What are the Cleveland Browns doing?

Eric Mangini?

He wasn't successful in his three seasons with the New York Jets. Even his good buddy, general manager Mike Tannenbaum, sent him packing because he felt the team needed a change. Or at least he was forced to relieve him of his job and yet the Browns gave him a four-year deal to be their coach Wednesday.

I just think Mangini is too soft of a presence. He plays the tough guy, but he isn't. Does that chubby face look imposing. I don't think he has what it takes to be a successful head coach.

Not only that, the players hated him in New York. Word is his coaches didn't like him.

That's a bad combination: A tough-guy wannabe who isn't well liked. Bill Belichick, the man Mangini copied, has a presence. His players fear him. Bill Parcells' players feared him. Jimmy Johnson's players feared him.

Would you fear Mangini?

There are too many good candidates out there. I think Randy Lerner was snowed by the idea he will be getting another Belichick.

He isn't.

The Browns made a mistake.

Quick hits

  • The Dallas Cowboys landed a heck of a special-team coach in Joe DeCamillis, whose contract expired in Jacksonville. DeCamillis is regarded as one of the top special-teams coaches in the league. There was some friction between DeCamillis and coach Jack Del Rio that helped lead to his departure.
  • It shouldn't come as a shock that Greg Knapp is joining Jim Mora's staff in Seattle. Knapp was the offensive coordinator in Atlanta when Mora was the head coach. Knapp has to be thrilled he doesn't have to deal with a run-around quarterback like Mike Vick. Mora was too loyal to Vick and always defended him, and that was part of his undoing.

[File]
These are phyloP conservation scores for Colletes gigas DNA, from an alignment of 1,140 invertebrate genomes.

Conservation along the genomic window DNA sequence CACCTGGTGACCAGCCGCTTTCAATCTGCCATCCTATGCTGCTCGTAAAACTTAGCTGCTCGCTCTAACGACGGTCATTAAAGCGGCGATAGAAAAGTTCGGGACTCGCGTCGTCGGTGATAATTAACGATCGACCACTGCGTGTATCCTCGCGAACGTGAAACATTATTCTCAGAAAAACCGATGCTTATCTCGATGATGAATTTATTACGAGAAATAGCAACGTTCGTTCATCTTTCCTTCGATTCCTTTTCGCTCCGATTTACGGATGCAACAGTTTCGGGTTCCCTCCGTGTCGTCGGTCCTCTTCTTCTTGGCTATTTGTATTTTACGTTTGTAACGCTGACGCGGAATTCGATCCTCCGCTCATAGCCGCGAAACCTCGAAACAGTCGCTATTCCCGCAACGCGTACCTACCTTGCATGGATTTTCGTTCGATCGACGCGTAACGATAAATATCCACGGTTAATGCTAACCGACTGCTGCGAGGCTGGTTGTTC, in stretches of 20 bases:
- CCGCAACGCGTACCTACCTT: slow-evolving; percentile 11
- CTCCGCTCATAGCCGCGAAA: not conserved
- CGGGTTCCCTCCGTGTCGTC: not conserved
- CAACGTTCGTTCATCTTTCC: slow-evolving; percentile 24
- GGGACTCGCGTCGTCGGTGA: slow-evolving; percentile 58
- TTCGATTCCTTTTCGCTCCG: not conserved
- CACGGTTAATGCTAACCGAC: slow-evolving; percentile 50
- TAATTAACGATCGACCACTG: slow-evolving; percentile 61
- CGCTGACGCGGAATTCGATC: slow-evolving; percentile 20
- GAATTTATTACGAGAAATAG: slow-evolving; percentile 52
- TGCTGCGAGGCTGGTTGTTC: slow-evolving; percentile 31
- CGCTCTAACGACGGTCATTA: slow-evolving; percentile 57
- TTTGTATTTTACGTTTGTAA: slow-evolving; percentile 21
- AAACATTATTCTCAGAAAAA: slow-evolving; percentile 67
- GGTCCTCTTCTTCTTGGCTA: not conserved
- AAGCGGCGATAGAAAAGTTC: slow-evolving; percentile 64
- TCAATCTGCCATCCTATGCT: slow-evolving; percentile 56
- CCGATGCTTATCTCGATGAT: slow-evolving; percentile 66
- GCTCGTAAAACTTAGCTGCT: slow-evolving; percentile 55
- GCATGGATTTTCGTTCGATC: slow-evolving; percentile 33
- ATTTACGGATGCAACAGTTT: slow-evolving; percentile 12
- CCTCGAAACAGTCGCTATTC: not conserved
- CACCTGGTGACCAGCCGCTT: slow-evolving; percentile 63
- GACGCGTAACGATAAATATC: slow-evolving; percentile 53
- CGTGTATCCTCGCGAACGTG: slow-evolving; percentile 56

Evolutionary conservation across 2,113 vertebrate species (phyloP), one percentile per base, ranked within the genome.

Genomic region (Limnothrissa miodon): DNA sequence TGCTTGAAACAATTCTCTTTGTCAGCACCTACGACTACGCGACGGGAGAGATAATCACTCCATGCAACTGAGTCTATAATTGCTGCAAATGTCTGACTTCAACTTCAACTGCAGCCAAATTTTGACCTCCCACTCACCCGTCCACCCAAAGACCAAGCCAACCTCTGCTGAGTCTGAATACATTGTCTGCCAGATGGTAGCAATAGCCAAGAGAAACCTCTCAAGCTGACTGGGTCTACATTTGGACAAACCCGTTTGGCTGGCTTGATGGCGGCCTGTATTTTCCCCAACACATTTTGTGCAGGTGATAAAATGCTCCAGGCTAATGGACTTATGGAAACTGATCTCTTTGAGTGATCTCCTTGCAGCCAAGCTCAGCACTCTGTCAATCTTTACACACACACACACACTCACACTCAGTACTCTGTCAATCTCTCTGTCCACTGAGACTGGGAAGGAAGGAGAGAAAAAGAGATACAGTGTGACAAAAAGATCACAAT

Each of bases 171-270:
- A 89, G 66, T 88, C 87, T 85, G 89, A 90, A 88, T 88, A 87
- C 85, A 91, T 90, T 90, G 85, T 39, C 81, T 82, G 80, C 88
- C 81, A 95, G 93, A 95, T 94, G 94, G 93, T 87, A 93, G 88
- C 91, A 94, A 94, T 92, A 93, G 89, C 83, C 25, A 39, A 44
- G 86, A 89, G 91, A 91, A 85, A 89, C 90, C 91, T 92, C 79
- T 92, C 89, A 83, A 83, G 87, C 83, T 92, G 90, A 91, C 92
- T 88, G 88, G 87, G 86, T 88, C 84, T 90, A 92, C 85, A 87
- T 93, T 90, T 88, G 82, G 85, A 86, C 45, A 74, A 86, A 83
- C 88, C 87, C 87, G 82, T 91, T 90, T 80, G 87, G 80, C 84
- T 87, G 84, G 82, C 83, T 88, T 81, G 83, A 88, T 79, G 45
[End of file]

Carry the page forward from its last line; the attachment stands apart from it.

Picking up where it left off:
• Georgia quarterback Matt Stafford will enter the NFL Draft as a junior, and he will be a top-10 pick. I used to think Stafford would be the top pick -- he topped my initial draft list -- but I like Oklahoma's Sam Bradford a little more now. I think he's more accurate. But Stafford did the right thing coming out.
  • The Saints confirmed Reggie Bush had micro-fracture surgery on his left knee. That could be trouble for next season, although the Saints don't think it will be. If it is, they have nobody to blame but themselves. That injury occurred at the end of the first half of the team's first game with Carolina in Charlotte. The Saints had Bush field a punt with no time left in the half, rather than having him call a fair catch and try a free kick. There's no way Bush should have returned that punt.
Category: NFL
Tags: Eric Mangini
Posted on: March 4, 2008 7:26 pm

Man-genius? Not so fast


I just don't understand the New York Jets. I really don't. This time the rant isn't about paying lunatic money for 31-year-old guard -- yeah, guard -- Alan Faneca.

It's about what coach Eric Mangini is doing with his defense. I know Mangini prefers a 3-4 style of defense, but isn't there an old adage about tailoring a system to your players, not your players to the system.

It seems Mangini missed that memo.

"That's the worst thing you can do as a coach," said an NFC coach. "You can't make guys do what they can't do just to fit what you want them to do. What is he doing?"

Mangini had good pieces for a 4-3 defense. Linebacker Jonathan Vilma is a perfect 4-3 middle linebacker, but in the Jets' 3-4 he wasn't as effective. So after he missed time with injuries last year, Mangini shipped him to the Saints in a trade last week.

Nose tackle Dewayne Robertson was never considered a 3-4 nose, but instead was more of a 4-3 defensive tackle. Yet Mangini insisted he play the nose and the Jets are trying to trade him.

Is Shaun Ellis a 3-4 end or a 4-3 end? More like the latter. On and on it goes.
The Jets are letting linebacker Victor Hobson go in large part because he doesn't seem to fit the 3-4.

As if all that isn't bad enough, the Jets signed former Arizona Cardinals linebacker Calvin Pace to a six-year, $42 million deal with $22 million in guaranteed money.

Why? Pace seems like a good choice to be a rush linebacker in the 3-4, especially since he came into the league as a defensive end. But Pace was a bust in Arizona until he took over as a starter last year when Chike Okeafor was lost for the year with an injury. He has 38 starts in five seasons.

Agent Pat Dye should go into the agent Hall of Fame for getting Pace that deal.

The Jets will now play Kris Jenkins, who they got in a trade from Carolina, on the nose. Pace will play an outside rush spot. And Mangini will play his 3-4.

"Letting good players go like the Jets have done can kill your franchise," said the NFC coach.

Yeah, but it's not about winning. It's about making sure players fit into what Mangini wants to do, whether it works or not.




Category: NFL
Tags: Eric Mangini